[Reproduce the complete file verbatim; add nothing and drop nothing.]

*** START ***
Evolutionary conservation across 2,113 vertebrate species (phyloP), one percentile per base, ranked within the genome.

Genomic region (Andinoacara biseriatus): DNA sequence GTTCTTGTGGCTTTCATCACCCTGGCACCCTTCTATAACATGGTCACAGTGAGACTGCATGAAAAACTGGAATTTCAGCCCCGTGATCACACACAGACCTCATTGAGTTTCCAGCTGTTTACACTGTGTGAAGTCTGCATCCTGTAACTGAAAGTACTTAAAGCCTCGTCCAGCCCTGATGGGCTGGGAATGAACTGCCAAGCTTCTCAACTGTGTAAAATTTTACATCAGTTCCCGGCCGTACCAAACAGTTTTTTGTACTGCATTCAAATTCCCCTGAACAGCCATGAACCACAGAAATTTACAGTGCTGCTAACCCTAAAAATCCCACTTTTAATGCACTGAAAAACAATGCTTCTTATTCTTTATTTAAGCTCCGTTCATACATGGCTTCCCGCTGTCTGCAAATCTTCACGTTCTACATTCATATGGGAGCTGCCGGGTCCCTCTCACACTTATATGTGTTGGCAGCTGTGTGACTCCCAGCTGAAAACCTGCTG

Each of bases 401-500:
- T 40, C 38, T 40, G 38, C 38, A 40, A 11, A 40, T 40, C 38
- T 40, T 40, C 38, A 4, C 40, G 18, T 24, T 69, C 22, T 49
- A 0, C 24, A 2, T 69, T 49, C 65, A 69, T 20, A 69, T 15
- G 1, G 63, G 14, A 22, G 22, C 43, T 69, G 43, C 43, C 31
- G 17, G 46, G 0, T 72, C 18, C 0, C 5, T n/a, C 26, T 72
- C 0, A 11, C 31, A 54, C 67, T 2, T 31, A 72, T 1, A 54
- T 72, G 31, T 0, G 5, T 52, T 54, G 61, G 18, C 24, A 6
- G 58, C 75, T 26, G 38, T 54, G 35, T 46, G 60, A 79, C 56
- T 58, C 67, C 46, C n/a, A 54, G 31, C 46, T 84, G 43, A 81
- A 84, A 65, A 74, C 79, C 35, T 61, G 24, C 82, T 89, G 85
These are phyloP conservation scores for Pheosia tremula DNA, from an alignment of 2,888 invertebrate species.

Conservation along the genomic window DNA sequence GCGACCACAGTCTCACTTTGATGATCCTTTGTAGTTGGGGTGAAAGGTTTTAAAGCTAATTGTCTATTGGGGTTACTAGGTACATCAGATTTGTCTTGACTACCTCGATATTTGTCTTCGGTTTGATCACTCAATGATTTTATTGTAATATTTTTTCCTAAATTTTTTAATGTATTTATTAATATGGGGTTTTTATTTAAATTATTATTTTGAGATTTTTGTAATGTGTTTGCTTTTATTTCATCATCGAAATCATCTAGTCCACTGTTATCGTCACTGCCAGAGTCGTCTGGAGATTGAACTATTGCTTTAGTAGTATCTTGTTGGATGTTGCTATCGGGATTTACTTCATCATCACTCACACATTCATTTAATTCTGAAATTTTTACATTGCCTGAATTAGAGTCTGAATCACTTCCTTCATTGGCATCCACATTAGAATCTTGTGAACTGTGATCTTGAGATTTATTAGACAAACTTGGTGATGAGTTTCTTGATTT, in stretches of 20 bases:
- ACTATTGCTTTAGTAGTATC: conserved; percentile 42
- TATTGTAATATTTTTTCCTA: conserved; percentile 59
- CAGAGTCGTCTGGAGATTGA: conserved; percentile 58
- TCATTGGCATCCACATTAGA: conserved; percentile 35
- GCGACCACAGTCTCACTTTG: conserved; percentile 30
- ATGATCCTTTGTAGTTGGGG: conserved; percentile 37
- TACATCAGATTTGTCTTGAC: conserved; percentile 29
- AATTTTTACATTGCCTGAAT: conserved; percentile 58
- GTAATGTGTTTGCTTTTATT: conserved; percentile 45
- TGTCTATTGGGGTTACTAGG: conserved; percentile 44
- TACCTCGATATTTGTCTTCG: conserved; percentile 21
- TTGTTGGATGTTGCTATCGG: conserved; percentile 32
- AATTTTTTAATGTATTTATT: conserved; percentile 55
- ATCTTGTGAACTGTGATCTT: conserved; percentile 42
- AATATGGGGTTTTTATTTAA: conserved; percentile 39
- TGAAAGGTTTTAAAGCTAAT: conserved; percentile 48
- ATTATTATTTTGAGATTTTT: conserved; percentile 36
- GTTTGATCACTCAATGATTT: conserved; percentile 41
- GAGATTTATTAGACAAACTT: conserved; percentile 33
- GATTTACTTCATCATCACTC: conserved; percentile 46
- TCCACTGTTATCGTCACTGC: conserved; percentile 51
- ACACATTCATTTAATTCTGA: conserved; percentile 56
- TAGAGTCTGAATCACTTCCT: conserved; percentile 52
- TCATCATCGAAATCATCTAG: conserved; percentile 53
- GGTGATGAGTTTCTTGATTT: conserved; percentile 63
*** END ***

Evolutionary conservation across 2,113 vertebrate species (phyloP), one percentile per base, ranked within the genome.

Genomic region (Andinoacara biseriatus): DNA sequence GTTCTTGTGGCTTTCATCACCCTGGCACCCTTCTATAACATGGTCACAGTGAGACTGCATGAAAAACTGGAATTTCAGCCCCGTGATCACACACAGACCTCATTGAGTTTCCAGCTGTTTACACTGTGTGAAGTCTGCATCCTGTAACTGAAAGTACTTAAAGCCTCGTCCAGCCCTGATGGGCTGGGAATGAACTGCCAAGCTTCTCAACTGTGTAAAATTTTACATCAGTTCCCGGCCGTACCAAACAGTTTTTTGTACTGCATTCAAATTCCCCTGAACAGCCATGAACCACAGAAATTTACAGTGCTGCTAACCCTAAAAATCCCACTTTTAATGCACTGAAAAACAATGCTTCTTATTCTTTATTTAAGCTCCGTTCATACATGGCTTCCCGCTGTCTGCAAATCTTCACGTTCTACATTCATATGGGAGCTGCCGGGTCCCTCTCACACTTATATGTGTTGGCAGCTGTGTGACTCCCAGCTGAAAACCTGCTG

Each of bases 401-500:
- T 40, C 38, T 40, G 38, C 38, A 40, A 11, A 40, T 40, C 38
- T 40, T 40, C 38, A 4, C 40, G 18, T 24, T 69, C 22, T 49
- A 0, C 24, A 2, T 69, T 49, C 65, A 69, T 20, A 69, T 15
- G 1, G 63, G 14, A 22, G 22, C 43, T 69, G 43, C 43, C 31
- G 17, G 46, G 0, T 72, C 18, C 0, C 5, T n/a, C 26, T 72
- C 0, A 11, C 31, A 54, C 67, T 2, T 31, A 72, T 1, A 54
- T 72, G 31, T 0, G 5, T 52, T 54, G 61, G 18, C 24, A 6
- G 58, C 75, T 26, G 38, T 54, G 35, T 46, G 60, A 79, C 56
- T 58, C 67, C 46, C n/a, A 54, G 31, C 46, T 84, G 43, A 81
- A 84, A 65, A 74, C 79, C 35, T 61, G 24, C 82, T 89, G 85
These are phyloP conservation scores for Pheosia tremula DNA, from an alignment of 2,888 invertebrate species.

Conservation along the genomic window DNA sequence GCGACCACAGTCTCACTTTGATGATCCTTTGTAGTTGGGGTGAAAGGTTTTAAAGCTAATTGTCTATTGGGGTTACTAGGTACATCAGATTTGTCTTGACTACCTCGATATTTGTCTTCGGTTTGATCACTCAATGATTTTATTGTAATATTTTTTCCTAAATTTTTTAATGTATTTATTAATATGGGGTTTTTATTTAAATTATTATTTTGAGATTTTTGTAATGTGTTTGCTTTTATTTCATCATCGAAATCATCTAGTCCACTGTTATCGTCACTGCCAGAGTCGTCTGGAGATTGAACTATTGCTTTAGTAGTATCTTGTTGGATGTTGCTATCGGGATTTACTTCATCATCACTCACACATTCATTTAATTCTGAAATTTTTACATTGCCTGAATTAGAGTCTGAATCACTTCCTTCATTGGCATCCACATTAGAATCTTGTGAACTGTGATCTTGAGATTTATTAGACAAACTTGGTGATGAGTTTCTTGATTT, in stretches of 20 bases:
- ACTATTGCTTTAGTAGTATC: conserved; percentile 42
- TATTGTAATATTTTTTCCTA: conserved; percentile 59
- CAGAGTCGTCTGGAGATTGA: conserved; percentile 58
- TCATTGGCATCCACATTAGA: conserved; percentile 35
- GCGACCACAGTCTCACTTTG: conserved; percentile 30
- ATGATCCTTTGTAGTTGGGG: conserved; percentile 37
- TACATCAGATTTGTCTTGAC: conserved; percentile 29
- AATTTTTACATTGCCTGAAT: conserved; percentile 58
- GTAATGTGTTTGCTTTTATT: conserved; percentile 45
- TGTCTATTGGGGTTACTAGG: conserved; percentile 44
- TACCTCGATATTTGTCTTCG: conserved; percentile 21
- TTGTTGGATGTTGCTATCGG: conserved; percentile 32
- AATTTTTTAATGTATTTATT: conserved; percentile 55
- ATCTTGTGAACTGTGATCTT: conserved; percentile 42
- AATATGGGGTTTTTATTTAA: conserved; percentile 39
- TGAAAGGTTTTAAAGCTAAT: conserved; percentile 48
- ATTATTATTTTGAGATTTTT: conserved; percentile 36
- GTTTGATCACTCAATGATTT: conserved; percentile 41
- GAGATTTATTAGACAAACTT: conserved; percentile 33
- GATTTACTTCATCATCACTC: conserved; percentile 46
- TCCACTGTTATCGTCACTGC: conserved; percentile 51
- ACACATTCATTTAATTCTGA: conserved; percentile 56
- TAGAGTCTGAATCACTTCCT: conserved; percentile 52
- TCATCATCGAAATCATCTAG: conserved; percentile 53
- GGTGATGAGTTTCTTGATTT: conserved; percentile 63